The other laugh had come from almost the opposite corner. Claudia was nearly six foot six, the tallest woman I'd ever met, and a serious weight lifter. She made the too-thin Fredo look frail. Her black hair was tied back in its usual tight ponytail. She wore no makeup, and her face was still startling in its beauty. Claudia cared less about looking like a girl than I did. But even with the weight lifting, her body was all woman. Without the extreme height and the muscles, she would have been one of those women who couldn't go anywhere without getting hit on, or at least leered at. She still got the leers, but most men were afraid of her, and they should have been. She would probably be the only other woman carrying a gun tonight. At the moment her face was soft with the laughter that was still bubbling in her throat. She had a nice laugh, deep and throaty. I wasn't sure I'd ever heard her laugh before.
"What's so funny?" I asked them both.
"Sorry, Anita," she said, voice still full of laughter.
Fredo nodded. "Yeah, sorry, but you, 'honest'? Jesus, 'honest' doesn't cover it."
Micah had to clear his throat sharply, and even Nathaniel's face was sort of glowing with the effort not to smile at me.
I fought not to get angry, and finally managed it. Bully for me. "I can lie if I have to." And even to me it sounded pouty.
"But it's not your nature," Fredo said, which was a little too perceptive for someone who was supposed to be just muscle.
"He's right," Claudia said, and she'd finally managed to control her laughter. "I apologize for the outburst."
"She is like you, Samuel," Thea said, "an honest heart."
"That would be a good thing," he said. And the way he said it made me finally look at some of the other people in his party. My thought about inlaws was a little too accurate with Samuel and Thea: they were offering up their three sons as possible pommes de sang for me. Which I found a little creepy, but all the vamps had patiently explained to me that most of the really old vamps come from a time when arranged marriages between powers was the norm, not the exception.
The twins were easy to spot, because they were identical. I knew their names: Thomas and Cristos. They had their mother's white-blond color, but the short careless curls of their father. They were both taller than their father, somewhere around five-ten like Mom. But their bodies were slender, not enough muscle development. I searched their curious faces and found them young. Very young. They had to be legal, or Jean-Claude wouldn't have agreed, but they didn't look legal. Maybe merpeople aged slower than humans.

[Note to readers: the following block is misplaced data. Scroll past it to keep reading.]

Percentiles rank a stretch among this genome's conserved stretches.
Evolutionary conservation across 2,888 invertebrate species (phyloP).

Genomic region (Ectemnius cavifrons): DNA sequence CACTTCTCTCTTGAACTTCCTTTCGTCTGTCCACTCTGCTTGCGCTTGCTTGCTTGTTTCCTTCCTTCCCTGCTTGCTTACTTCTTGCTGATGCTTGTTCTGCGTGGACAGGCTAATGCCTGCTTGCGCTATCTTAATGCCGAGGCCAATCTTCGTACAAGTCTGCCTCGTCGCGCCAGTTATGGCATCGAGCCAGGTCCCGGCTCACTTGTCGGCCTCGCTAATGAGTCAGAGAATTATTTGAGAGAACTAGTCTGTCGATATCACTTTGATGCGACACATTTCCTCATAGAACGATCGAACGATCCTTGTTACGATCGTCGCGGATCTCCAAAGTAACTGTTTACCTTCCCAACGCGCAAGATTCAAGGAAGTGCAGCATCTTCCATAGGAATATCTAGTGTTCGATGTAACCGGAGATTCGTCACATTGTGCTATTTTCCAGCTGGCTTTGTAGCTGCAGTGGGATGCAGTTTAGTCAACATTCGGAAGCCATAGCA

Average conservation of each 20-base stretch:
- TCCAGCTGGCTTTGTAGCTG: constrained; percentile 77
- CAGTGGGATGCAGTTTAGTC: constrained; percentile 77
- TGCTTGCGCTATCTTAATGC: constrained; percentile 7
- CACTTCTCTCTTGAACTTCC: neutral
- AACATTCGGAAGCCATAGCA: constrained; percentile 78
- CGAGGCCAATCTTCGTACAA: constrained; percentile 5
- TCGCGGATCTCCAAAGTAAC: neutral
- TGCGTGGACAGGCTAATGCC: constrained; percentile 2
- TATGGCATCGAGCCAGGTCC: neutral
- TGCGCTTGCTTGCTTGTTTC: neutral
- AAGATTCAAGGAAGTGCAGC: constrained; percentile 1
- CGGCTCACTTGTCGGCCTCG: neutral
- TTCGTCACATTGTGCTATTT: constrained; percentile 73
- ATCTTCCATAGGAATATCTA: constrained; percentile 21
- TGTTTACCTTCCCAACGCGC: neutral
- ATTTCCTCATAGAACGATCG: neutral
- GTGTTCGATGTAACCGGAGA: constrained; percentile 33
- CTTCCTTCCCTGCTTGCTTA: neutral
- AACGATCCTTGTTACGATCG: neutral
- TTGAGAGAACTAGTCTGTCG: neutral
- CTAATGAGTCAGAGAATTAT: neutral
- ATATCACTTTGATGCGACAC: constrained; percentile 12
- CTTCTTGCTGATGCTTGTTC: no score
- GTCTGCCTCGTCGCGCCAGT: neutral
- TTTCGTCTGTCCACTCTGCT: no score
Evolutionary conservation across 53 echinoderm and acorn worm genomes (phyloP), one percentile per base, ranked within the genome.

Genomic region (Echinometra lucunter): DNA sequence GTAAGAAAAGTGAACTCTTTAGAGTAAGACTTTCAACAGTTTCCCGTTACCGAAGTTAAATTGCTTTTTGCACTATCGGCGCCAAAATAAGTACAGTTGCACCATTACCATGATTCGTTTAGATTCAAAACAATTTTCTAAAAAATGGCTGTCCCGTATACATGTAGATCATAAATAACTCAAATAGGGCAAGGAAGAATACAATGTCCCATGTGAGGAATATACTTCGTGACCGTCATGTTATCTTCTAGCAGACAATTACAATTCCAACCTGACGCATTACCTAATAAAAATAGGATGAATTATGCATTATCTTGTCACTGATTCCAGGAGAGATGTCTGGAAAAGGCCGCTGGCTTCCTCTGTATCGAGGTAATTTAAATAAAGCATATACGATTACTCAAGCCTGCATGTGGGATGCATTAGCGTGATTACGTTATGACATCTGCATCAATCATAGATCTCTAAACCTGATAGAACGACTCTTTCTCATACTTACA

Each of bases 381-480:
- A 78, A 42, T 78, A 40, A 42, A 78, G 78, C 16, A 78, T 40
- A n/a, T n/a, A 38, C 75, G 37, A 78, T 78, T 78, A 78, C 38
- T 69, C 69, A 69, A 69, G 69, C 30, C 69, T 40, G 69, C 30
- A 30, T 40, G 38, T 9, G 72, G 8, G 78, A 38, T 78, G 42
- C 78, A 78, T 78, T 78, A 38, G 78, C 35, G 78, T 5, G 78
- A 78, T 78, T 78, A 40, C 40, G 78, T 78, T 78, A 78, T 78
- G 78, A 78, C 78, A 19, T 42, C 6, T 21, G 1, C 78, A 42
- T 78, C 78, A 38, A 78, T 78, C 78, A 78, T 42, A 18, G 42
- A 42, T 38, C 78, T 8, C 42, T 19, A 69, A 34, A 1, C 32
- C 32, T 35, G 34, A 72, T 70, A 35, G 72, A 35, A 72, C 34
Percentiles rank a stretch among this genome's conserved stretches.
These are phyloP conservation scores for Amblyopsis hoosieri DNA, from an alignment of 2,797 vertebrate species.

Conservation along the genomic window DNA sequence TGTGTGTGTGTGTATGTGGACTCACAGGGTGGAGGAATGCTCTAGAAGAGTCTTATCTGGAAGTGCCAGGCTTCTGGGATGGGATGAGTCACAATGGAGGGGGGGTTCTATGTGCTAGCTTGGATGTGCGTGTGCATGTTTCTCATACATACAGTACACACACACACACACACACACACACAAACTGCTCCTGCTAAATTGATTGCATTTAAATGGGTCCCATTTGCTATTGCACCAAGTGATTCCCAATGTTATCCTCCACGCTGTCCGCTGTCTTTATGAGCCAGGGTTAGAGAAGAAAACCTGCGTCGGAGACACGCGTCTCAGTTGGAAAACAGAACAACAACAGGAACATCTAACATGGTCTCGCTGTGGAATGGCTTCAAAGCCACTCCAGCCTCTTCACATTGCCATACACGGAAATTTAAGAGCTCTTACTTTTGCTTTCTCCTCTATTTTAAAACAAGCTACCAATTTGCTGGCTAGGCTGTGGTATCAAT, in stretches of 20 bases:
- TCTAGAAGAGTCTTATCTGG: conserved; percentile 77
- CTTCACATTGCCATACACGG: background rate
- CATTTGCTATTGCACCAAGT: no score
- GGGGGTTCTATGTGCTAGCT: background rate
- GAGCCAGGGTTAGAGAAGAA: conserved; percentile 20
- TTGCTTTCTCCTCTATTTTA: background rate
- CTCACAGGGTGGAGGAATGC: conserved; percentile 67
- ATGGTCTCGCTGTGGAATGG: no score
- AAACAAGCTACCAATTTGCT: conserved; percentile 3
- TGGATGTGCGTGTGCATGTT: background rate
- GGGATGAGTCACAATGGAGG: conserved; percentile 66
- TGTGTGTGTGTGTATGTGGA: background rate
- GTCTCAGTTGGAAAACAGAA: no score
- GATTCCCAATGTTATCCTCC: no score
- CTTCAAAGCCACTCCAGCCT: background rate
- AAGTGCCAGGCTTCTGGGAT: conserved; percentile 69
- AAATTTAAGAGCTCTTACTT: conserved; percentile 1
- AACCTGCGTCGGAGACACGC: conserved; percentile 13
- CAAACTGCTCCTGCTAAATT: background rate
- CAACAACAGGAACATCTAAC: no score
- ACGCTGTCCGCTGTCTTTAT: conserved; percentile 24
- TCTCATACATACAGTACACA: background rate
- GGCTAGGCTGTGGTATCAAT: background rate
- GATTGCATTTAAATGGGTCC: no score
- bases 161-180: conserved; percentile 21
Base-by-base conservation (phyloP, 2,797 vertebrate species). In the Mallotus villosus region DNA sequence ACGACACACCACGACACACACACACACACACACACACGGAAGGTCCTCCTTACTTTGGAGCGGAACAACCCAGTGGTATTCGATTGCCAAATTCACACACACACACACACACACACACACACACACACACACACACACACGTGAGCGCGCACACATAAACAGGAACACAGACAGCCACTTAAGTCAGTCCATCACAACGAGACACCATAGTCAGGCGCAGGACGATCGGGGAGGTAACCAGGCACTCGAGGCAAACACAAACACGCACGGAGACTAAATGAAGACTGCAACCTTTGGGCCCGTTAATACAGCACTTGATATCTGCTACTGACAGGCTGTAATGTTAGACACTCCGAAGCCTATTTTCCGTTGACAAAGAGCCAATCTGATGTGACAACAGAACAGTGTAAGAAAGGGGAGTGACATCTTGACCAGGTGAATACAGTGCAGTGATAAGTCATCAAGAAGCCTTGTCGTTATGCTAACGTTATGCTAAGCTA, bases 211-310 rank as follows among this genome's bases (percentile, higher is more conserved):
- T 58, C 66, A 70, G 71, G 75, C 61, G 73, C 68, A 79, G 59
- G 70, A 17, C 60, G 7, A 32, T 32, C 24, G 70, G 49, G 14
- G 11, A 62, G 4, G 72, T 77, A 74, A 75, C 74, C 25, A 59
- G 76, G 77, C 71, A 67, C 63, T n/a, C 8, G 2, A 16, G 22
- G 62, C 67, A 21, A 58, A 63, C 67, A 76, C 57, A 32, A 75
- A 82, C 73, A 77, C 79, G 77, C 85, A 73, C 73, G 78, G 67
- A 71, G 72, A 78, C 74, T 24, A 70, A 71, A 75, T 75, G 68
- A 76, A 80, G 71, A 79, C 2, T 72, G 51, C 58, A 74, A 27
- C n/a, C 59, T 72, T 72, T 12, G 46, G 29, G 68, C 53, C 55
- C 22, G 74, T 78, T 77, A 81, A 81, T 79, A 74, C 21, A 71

The other son I wasn't certain of, because there were two dark-haired men standing behind the love seat. One of them met my eyes bold as brass. The other man wouldn't meet my gaze; he actually blushed, embarrassed. I was betting that was the son. Maybe he thought it was all as weird as I did.
"They are lovely, my sons, are they not?" Thea asked, and that brought my attention back to her.
I wasn't sure what to say to that, but finally said, "Well, yeah, I guess, I mean, I wasn't looking at them for that." I felt the blush crawl up my face and cursed myself for it.
She smiled. "Let us decide which of us is of higher rank, so I may introduce you to them formally."
I thought about it, looked at Micah and Nathaniel. They both shook their heads; they didn't know either.
"I have a thought," Thea said, and the tone in her voice made it clear mat she wasn't sure I'd like it. Her voice was melodious, almost like singing.
"I'm willing to hear it," I said.
"We are animal to call and human servant, but I am married to a Master of the City, and you are not. Would that be a way to decide who is higher tank?"
"Thea," Samuel said.
"No," I said, "it is a way to decide this. Marriage beats just dating, I'm okay with that."
Samuel frowned at me. "We were warned that you had a temper, Ms. Blake."
I shrugged. "I do, but Thea's reasoning is as good a way as any to decide which of us offers up a body part."
"You don't find it insulting to acknowledge her as greater than yourself?" he asked.
I shook my head. "No."
He looked at me, looked at me as if he were trying to see all the way through to my spine. It wasn't vampire tricks, it was just him trying to decide what I was, or wasn't. Once I would have squirmed under such a look, but not now. Now I just stood there and gave him calm eyes back.